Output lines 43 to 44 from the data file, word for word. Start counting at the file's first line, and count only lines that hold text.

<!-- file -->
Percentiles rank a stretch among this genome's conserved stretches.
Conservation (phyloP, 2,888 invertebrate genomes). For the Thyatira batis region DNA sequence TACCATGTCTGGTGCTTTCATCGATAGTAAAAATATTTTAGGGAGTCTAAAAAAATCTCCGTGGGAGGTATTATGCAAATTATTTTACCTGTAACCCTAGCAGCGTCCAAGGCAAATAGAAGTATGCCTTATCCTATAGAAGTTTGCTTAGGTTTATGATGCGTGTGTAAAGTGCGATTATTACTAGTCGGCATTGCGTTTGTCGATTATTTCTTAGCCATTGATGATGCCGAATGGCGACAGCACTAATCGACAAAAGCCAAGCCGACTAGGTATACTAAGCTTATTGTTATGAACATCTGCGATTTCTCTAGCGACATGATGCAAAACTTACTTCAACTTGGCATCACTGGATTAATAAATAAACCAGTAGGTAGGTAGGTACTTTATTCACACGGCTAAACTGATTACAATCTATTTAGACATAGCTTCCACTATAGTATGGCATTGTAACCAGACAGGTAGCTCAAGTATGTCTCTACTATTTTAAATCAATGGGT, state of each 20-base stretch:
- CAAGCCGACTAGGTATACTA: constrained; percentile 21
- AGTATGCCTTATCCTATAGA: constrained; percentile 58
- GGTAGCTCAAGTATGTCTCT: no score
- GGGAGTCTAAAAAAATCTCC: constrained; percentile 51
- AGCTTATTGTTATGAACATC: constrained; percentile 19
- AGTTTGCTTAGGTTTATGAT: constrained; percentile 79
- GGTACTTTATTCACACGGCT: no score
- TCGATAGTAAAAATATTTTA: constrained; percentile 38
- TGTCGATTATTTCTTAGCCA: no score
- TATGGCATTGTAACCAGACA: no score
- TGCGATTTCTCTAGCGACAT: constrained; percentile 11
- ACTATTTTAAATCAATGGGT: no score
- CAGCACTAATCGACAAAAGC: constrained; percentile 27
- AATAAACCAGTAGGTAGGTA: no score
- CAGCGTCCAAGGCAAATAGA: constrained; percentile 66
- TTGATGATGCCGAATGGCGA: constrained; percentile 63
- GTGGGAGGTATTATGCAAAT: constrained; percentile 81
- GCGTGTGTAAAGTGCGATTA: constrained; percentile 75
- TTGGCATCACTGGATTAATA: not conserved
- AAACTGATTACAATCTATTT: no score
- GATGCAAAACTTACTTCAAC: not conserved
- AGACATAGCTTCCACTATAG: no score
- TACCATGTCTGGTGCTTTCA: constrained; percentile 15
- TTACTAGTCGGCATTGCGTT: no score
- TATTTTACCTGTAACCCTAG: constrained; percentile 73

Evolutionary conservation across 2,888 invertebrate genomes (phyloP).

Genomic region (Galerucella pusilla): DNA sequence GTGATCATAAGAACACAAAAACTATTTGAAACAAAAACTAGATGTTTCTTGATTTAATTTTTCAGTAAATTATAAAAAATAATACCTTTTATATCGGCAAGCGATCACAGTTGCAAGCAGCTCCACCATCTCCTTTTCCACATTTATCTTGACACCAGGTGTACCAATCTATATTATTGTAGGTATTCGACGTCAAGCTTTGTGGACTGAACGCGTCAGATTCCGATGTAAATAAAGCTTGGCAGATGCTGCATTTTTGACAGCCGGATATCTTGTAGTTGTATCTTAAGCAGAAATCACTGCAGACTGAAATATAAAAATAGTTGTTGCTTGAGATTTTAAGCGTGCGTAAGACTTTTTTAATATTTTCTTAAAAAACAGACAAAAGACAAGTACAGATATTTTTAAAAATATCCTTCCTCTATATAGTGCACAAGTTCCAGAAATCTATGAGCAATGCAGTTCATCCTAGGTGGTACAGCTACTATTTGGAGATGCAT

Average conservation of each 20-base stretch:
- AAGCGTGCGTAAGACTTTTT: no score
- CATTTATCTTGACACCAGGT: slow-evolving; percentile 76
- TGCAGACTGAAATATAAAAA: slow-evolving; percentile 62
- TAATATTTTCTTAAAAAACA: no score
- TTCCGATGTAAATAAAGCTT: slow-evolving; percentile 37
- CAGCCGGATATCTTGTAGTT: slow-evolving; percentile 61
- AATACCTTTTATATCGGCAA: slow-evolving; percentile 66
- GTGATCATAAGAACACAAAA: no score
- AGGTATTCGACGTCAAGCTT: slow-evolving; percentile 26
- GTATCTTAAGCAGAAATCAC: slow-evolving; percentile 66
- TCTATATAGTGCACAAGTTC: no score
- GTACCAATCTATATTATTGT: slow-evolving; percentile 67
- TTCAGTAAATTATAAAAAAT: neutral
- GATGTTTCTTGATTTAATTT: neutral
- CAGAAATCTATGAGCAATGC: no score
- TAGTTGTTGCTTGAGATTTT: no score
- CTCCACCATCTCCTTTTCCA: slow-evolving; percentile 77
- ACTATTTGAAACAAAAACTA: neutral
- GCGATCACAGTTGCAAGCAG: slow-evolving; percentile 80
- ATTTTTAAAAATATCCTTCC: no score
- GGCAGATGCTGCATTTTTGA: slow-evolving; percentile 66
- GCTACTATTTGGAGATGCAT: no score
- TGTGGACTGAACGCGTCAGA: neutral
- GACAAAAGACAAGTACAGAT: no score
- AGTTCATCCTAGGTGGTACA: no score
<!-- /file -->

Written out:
- TTCAGTAAATTATAAAAAAT: neutral
- GATGTTTCTTGATTTAATTT: neutral